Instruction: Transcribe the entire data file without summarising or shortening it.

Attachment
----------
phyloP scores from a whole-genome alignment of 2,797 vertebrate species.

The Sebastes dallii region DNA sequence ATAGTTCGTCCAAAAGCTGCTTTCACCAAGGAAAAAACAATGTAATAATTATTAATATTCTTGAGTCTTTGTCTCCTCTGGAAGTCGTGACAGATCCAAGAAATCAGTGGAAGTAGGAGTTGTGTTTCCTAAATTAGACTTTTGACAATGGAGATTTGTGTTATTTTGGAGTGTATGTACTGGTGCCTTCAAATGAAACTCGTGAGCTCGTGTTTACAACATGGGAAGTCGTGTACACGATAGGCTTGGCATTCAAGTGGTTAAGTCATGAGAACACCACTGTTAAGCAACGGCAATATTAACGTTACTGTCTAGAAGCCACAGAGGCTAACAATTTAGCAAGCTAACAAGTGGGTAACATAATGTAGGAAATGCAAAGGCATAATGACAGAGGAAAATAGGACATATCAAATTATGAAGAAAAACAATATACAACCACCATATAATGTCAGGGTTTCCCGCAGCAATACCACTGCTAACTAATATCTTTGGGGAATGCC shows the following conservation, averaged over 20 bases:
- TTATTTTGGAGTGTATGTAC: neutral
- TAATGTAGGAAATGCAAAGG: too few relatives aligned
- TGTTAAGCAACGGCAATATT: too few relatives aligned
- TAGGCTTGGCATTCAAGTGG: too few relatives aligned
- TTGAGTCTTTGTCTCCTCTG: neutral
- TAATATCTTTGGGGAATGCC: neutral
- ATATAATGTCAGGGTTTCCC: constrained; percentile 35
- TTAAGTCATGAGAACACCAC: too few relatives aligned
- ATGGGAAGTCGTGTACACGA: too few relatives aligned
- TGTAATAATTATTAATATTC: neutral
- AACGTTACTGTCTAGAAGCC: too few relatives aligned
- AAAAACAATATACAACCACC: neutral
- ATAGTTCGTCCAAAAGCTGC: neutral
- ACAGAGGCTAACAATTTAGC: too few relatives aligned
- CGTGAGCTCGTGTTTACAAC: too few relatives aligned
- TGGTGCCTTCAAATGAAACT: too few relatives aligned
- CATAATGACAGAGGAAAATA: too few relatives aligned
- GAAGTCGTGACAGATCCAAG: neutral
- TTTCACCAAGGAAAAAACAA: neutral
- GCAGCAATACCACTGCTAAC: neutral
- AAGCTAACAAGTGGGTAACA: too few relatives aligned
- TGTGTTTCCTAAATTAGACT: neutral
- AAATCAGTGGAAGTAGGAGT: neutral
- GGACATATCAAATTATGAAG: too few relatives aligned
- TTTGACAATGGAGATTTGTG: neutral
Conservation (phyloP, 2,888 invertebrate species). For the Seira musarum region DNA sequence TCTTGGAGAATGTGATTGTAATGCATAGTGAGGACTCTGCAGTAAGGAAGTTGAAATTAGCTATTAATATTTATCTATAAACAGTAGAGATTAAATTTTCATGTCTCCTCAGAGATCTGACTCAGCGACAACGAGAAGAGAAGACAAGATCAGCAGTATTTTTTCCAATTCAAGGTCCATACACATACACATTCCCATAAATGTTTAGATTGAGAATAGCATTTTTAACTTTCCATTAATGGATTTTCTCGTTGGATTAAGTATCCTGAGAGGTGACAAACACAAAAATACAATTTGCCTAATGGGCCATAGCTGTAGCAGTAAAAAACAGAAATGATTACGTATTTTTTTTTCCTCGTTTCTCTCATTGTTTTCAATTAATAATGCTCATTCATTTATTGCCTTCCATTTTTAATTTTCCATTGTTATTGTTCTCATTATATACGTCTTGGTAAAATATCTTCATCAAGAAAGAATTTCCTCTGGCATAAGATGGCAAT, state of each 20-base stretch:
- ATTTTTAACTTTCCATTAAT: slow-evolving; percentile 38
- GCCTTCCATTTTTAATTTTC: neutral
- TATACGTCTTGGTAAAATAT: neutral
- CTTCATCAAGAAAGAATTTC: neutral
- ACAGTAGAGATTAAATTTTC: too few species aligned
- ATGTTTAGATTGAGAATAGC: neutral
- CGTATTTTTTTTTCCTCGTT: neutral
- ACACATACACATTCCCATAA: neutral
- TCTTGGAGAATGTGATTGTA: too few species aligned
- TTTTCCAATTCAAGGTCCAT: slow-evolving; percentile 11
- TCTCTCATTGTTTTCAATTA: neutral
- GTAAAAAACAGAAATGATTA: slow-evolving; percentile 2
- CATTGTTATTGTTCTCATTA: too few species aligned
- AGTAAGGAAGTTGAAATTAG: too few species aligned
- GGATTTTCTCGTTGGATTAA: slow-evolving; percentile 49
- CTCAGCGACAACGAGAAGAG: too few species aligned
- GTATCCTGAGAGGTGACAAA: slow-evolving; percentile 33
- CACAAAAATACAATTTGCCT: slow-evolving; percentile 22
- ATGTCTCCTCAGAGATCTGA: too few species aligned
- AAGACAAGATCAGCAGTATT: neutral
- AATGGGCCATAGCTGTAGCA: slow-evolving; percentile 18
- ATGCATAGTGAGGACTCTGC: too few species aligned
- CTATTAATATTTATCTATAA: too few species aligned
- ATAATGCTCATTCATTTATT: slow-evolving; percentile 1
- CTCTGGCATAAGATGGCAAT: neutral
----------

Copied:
phyloP scores from a whole-genome alignment of 2,797 vertebrate species.

The Sebastes dallii region DNA sequence ATAGTTCGTCCAAAAGCTGCTTTCACCAAGGAAAAAACAATGTAATAATTATTAATATTCTTGAGTCTTTGTCTCCTCTGGAAGTCGTGACAGATCCAAGAAATCAGTGGAAGTAGGAGTTGTGTTTCCTAAATTAGACTTTTGACAATGGAGATTTGTGTTATTTTGGAGTGTATGTACTGGTGCCTTCAAATGAAACTCGTGAGCTCGTGTTTACAACATGGGAAGTCGTGTACACGATAGGCTTGGCATTCAAGTGGTTAAGTCATGAGAACACCACTGTTAAGCAACGGCAATATTAACGTTACTGTCTAGAAGCCACAGAGGCTAACAATTTAGCAAGCTAACAAGTGGGTAACATAATGTAGGAAATGCAAAGGCATAATGACAGAGGAAAATAGGACATATCAAATTATGAAGAAAAACAATATACAACCACCATATAATGTCAGGGTTTCCCGCAGCAATACCACTGCTAACTAATATCTTTGGGGAATGCC shows the following conservation, averaged over 20 bases:
- TTATTTTGGAGTGTATGTAC: neutral
- TAATGTAGGAAATGCAAAGG: too few relatives aligned
- TGTTAAGCAACGGCAATATT: too few relatives aligned
- TAGGCTTGGCATTCAAGTGG: too few relatives aligned
- TTGAGTCTTTGTCTCCTCTG: neutral
- TAATATCTTTGGGGAATGCC: neutral
- ATATAATGTCAGGGTTTCCC: constrained; percentile 35
- TTAAGTCATGAGAACACCAC: too few relatives aligned
- ATGGGAAGTCGTGTACACGA: too few relatives aligned
- TGTAATAATTATTAATATTC: neutral
- AACGTTACTGTCTAGAAGCC: too few relatives aligned
- AAAAACAATATACAACCACC: neutral
- ATAGTTCGTCCAAAAGCTGC: neutral
- ACAGAGGCTAACAATTTAGC: too few relatives aligned
- CGTGAGCTCGTGTTTACAAC: too few relatives aligned
- TGGTGCCTTCAAATGAAACT: too few relatives aligned
- CATAATGACAGAGGAAAATA: too few relatives aligned
- GAAGTCGTGACAGATCCAAG: neutral
- TTTCACCAAGGAAAAAACAA: neutral
- GCAGCAATACCACTGCTAAC: neutral
- AAGCTAACAAGTGGGTAACA: too few relatives aligned
- TGTGTTTCCTAAATTAGACT: neutral
- AAATCAGTGGAAGTAGGAGT: neutral
- GGACATATCAAATTATGAAG: too few relatives aligned
- TTTGACAATGGAGATTTGTG: neutral
Conservation (phyloP, 2,888 invertebrate species). For the Seira musarum region DNA sequence TCTTGGAGAATGTGATTGTAATGCATAGTGAGGACTCTGCAGTAAGGAAGTTGAAATTAGCTATTAATATTTATCTATAAACAGTAGAGATTAAATTTTCATGTCTCCTCAGAGATCTGACTCAGCGACAACGAGAAGAGAAGACAAGATCAGCAGTATTTTTTCCAATTCAAGGTCCATACACATACACATTCCCATAAATGTTTAGATTGAGAATAGCATTTTTAACTTTCCATTAATGGATTTTCTCGTTGGATTAAGTATCCTGAGAGGTGACAAACACAAAAATACAATTTGCCTAATGGGCCATAGCTGTAGCAGTAAAAAACAGAAATGATTACGTATTTTTTTTTCCTCGTTTCTCTCATTGTTTTCAATTAATAATGCTCATTCATTTATTGCCTTCCATTTTTAATTTTCCATTGTTATTGTTCTCATTATATACGTCTTGGTAAAATATCTTCATCAAGAAAGAATTTCCTCTGGCATAAGATGGCAAT, state of each 20-base stretch:
- ATTTTTAACTTTCCATTAAT: slow-evolving; percentile 38
- GCCTTCCATTTTTAATTTTC: neutral
- TATACGTCTTGGTAAAATAT: neutral
- CTTCATCAAGAAAGAATTTC: neutral
- ACAGTAGAGATTAAATTTTC: too few species aligned
- ATGTTTAGATTGAGAATAGC: neutral
- CGTATTTTTTTTTCCTCGTT: neutral
- ACACATACACATTCCCATAA: neutral
- TCTTGGAGAATGTGATTGTA: too few species aligned
- TTTTCCAATTCAAGGTCCAT: slow-evolving; percentile 11
- TCTCTCATTGTTTTCAATTA: neutral
- GTAAAAAACAGAAATGATTA: slow-evolving; percentile 2
- CATTGTTATTGTTCTCATTA: too few species aligned
- AGTAAGGAAGTTGAAATTAG: too few species aligned
- GGATTTTCTCGTTGGATTAA: slow-evolving; percentile 49
- CTCAGCGACAACGAGAAGAG: too few species aligned
- GTATCCTGAGAGGTGACAAA: slow-evolving; percentile 33
- CACAAAAATACAATTTGCCT: slow-evolving; percentile 22
- ATGTCTCCTCAGAGATCTGA: too few species aligned
- AAGACAAGATCAGCAGTATT: neutral
- AATGGGCCATAGCTGTAGCA: slow-evolving; percentile 18
- ATGCATAGTGAGGACTCTGC: too few species aligned
- CTATTAATATTTATCTATAA: too few species aligned
- ATAATGCTCATTCATTTATT: slow-evolving; percentile 1
- CTCTGGCATAAGATGGCAAT: neutral